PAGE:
So, with nationals rapidly approaching, I thought it’d be worth having a shot at picking apart one of the most common (of the top 8 last year, 5 teams played this offence near exclusively) and worst defended offences of women’s indoors…
The Handler Weave (or 2-1-2)
In the next three posts I’m going to explain what it is, how to beat it, and also give you a chance to look at some footage that shows key parts of it in action (as well as a team beating it on defence).
So, what is Handler Weave?
The 2-1-2 tell you how the formation is set out on the pitch. Firstly there are two goons in the endzone. They’ll normally be in a tight stack.
The other three players set up in a triangle – 2 flat back handlers, and one player isolated in the middle of the pitch. This person will often be referred to as ‘the iso’. You’ll notice that they’re in lots of space, similar to our ‘god’ play.
The original version of this offence (which few teams play anymore) starts with a move/look identical to the god play – which I will refer to as ‘the iso throw’. The handler throws the disc to the break side for the iso to go fetch. This throw would go in the original Ro Sham offence ONLY if the iso’s D player was sitting underneath them (ie. open side under – which incidentally is where we plan to be when playing D on a stack).
If this throw wasn’t on – taken away by either the force or the upfield D player – Ro Sham would transition into the form of the offence that most teams go straight for today – which I will call the “running offence”.
The play start is the handler (of the flatback 2) without the disc running up the line (referred to as the “up line” cut). After this handler has gone, the iso will cut back towards the handler, into the centre of the pitch (this is the “swing” cut and pass). If neither of these options works, the next option is the original running handler bouncing off the line and “wrinkling” back into the centre of the pitch (filling into the iso’s space) – this would usually have to be hit with an overhead to clear ‘traffic’ (bodies in the way).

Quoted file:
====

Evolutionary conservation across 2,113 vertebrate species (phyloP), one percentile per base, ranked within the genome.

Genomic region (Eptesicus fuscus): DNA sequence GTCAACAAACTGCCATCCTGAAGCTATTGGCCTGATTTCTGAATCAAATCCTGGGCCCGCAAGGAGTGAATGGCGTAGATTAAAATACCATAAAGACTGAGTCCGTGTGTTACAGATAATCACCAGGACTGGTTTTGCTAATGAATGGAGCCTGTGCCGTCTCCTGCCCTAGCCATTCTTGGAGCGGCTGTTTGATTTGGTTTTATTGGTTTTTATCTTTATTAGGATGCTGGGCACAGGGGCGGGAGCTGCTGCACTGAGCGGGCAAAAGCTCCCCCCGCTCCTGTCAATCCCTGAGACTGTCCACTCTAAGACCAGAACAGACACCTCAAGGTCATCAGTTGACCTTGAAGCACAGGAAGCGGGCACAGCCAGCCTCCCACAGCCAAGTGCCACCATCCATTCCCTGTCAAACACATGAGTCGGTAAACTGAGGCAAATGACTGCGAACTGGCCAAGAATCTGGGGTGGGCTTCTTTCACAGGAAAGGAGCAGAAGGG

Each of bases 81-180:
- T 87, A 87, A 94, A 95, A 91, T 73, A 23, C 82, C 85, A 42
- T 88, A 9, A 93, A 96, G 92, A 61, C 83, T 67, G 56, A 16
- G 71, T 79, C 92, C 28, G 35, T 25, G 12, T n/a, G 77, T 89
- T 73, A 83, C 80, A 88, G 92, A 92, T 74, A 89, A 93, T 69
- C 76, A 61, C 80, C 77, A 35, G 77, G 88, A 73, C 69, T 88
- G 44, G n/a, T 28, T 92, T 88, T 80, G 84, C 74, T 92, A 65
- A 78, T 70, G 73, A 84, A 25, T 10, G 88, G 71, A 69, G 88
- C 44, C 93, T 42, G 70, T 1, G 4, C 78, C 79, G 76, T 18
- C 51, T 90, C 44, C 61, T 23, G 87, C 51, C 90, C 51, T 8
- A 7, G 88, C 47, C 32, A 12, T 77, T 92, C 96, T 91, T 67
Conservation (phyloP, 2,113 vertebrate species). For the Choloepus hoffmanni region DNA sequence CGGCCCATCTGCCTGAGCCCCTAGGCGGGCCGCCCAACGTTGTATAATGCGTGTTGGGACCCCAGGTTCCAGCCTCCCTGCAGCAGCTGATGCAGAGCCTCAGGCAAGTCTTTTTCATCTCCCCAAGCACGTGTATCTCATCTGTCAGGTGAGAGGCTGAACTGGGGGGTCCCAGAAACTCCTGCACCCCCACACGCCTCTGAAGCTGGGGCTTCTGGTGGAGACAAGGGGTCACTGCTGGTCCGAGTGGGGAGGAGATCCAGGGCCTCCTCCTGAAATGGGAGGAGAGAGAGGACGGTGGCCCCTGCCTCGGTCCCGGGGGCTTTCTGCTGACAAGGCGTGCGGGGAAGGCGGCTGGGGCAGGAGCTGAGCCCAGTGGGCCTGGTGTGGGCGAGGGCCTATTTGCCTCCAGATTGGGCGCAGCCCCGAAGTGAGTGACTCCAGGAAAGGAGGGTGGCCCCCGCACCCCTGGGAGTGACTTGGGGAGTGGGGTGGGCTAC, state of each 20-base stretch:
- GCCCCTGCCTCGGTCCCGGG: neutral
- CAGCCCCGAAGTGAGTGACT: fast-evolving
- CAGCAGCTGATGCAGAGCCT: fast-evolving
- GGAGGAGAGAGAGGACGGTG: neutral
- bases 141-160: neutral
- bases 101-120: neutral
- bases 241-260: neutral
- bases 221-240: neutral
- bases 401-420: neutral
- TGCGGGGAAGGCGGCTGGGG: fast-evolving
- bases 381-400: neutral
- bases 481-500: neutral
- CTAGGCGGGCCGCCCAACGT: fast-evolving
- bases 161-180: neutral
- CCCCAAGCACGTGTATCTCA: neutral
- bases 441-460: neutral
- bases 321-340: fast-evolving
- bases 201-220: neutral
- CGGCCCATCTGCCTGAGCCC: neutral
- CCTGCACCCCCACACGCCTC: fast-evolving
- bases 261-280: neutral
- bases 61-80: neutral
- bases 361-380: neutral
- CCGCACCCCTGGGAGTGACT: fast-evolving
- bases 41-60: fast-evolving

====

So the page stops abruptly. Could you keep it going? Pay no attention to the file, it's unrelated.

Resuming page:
Check out my super high tech pic of this – blue circles are O players (they’re scoring ‘up’ your screen), white circle indicates who has the disc, lines and arrows show who’s running where.The principle component of this offence is throw and go – as soon as your mark has released the disc you can expect them to be running at top speed up the line.
Why does it work?
Because the offence is cutting hard (due to having an easy pattern to follow), defence often find themselves on the back foot when O change direction. A key element to playing defence against this is knowing where they want to go, and beating them there.
However, once they’ve worked out the predictable pattern of cuts, defence may over-commit to the break side if the force has been beaten before, leaving easy open side cuts. Equally, the force may know that the upline cut is coming, so may over-bite onto the open side fake of the handler, leaving the break throw free – you’ll get to see both of these in the video I’ll be uploading for later posts (some tech issues!).
Fundamentally, handler weave works because its high tempo encourages the defence to run brainlessly after the offence, forgetting the usual rules of defence, like say, the open side. *They* are playing fast, which cons *you* into thinking you don’t have time to think or to even remember the force. This is untrue – thinking will give you more time and will get you blocks, often through them having no options and facing a stallout or a throw to a marked player.
Homework: Visualise this pattern of cuts – handler runs up the line, iso runs back for swing cut, handler wrinkles into the pitch. Draw it on paper with x’s or lines. Talk about it with a team-mate. Make sure your brain knows what they want to be doing – this step is crucial to working out how to stop it.
Next up, I’ll be talking about how we’re going to play D on this offence: it’s all about discipline and pressure.